Yvette's knowledge of the paranormal clearly shines through in this book. The story gently introduces the reader to supernatural concepts without drowning them in ghost hunting jargon. The book mentions such paranormal phenomenon as cold spots and unexplained icy blasts of air, disembodied footsteps and knockings, and the idea of paranormal portals to other realms.

The book even teases the suggestions that the spook haunting the Grants' shop in the village could be a succubus, although Yvette stays clear of using the term or getting bogged down in exactly what a succubus is - this is a kids' book after all.

There's also aspects of spiritualism. As you might expect the book plays heavily on the idea of an afterlife, with mentions of people crossing over, choosing their appearance in the spiritual realm, and communication via séance.

Yvette expands on many of these concepts, grounding them and giving them legitimacy within her fictional paranormal world. For example she explains how and why the temperature drops in a building when an entity draws the energy from its surroundings.

Of course any children's book series is going to be compared to Harry Potter, this is unavoidable, but it would be unfair to directly compare the plots and characters from the two stories. However, it's fair to say that where J. K. Rowling built a fictional world based around the idea of magic being real and tangible, Yvette has done the same with ghosts.

The overarching plot of the book verges on being biblical in origin, but without getting bogged down in any major religion or religious symbology. Instead Yvette uses the idea of entities from Diabolis' dark realm and the celestial realm to describe the difference between good and bad - in this case positive and negative hauntings.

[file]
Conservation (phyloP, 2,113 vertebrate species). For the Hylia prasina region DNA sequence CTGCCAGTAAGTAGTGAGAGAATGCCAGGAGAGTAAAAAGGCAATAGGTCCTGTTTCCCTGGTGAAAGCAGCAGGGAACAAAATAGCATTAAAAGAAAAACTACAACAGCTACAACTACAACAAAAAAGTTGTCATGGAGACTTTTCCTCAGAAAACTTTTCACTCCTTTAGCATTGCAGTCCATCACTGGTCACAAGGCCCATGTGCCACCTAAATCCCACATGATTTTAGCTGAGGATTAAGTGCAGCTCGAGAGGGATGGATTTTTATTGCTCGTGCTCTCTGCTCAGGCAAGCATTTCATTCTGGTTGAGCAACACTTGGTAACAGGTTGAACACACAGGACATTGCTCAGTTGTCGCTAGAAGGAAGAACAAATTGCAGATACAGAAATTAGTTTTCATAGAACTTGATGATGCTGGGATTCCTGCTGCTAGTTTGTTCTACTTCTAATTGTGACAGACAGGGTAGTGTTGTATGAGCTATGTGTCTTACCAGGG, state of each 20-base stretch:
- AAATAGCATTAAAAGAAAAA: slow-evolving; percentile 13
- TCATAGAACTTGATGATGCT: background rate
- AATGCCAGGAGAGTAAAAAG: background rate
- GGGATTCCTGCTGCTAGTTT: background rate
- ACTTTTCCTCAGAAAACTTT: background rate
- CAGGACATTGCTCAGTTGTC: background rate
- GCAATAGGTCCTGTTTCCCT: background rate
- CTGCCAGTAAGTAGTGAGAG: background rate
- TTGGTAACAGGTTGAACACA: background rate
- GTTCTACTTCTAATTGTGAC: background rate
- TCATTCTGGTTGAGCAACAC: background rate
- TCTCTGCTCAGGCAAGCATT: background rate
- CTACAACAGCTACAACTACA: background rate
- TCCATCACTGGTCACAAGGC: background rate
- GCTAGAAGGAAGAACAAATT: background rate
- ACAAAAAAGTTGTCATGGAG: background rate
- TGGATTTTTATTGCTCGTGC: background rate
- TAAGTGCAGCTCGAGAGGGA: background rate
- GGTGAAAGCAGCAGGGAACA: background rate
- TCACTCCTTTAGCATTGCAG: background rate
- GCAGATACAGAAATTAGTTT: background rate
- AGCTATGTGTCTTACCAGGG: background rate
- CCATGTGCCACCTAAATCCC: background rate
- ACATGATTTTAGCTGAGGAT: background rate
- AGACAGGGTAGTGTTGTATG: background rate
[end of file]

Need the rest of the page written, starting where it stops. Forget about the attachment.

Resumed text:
Yvette successfully uses story telling mechanisms to explain to a young audience the difference between the benign spiritual contact of deceased loved ones and the malevolent evil associated with demonic and poltergeist hauntings.

However, there are a couple of instances in the book where things aren't as clear as they could be, but perhaps these will be sorted out in later editions. For instance, a ghost ship called the HMS Royal Angus visits Polperro, but on the next page it's suddenly referred to as the HMS Royal Oak.

When I was a kid growing up in the 80s, my imagination was fuelled by the 'Ghostbusters' and I was wowed by the adventures of Roald Dahl characters like Charlie and James and his giant peach. So, I know that as a child I would have loved Archie, because the wonderfully British book fuses together a love of the paranormal with a sense of pure adventure.

As the book's title suggests, 'The Rising' isn't going to be the last we've heard of Archie and as you might have guessed the story ends on a cliffhanger and with a major plot twist. The story will continue in 'Archie The Ghost Hunter And The Road To Purgatory'.

So, if you're ready to enter Yvette's paranormal world, then grab your Pellucid box and follow Archie.

'Archie the Ghost Hunter and the Rising' is available now, order your copy from Amazon.

Archie the Ghost Hunter and the Rising

£4.55

'Archie the Ghost Hunter and the Rising' is written by Yvette Fielding with illustrations by Karl Beattie. It can be pre-ordered from Amazon now with a release date of September 5th, 2019.

Fellow-author Damien Lewis says that book is "beautifully written. Moving and inspirational on so many levels."

Buy It Now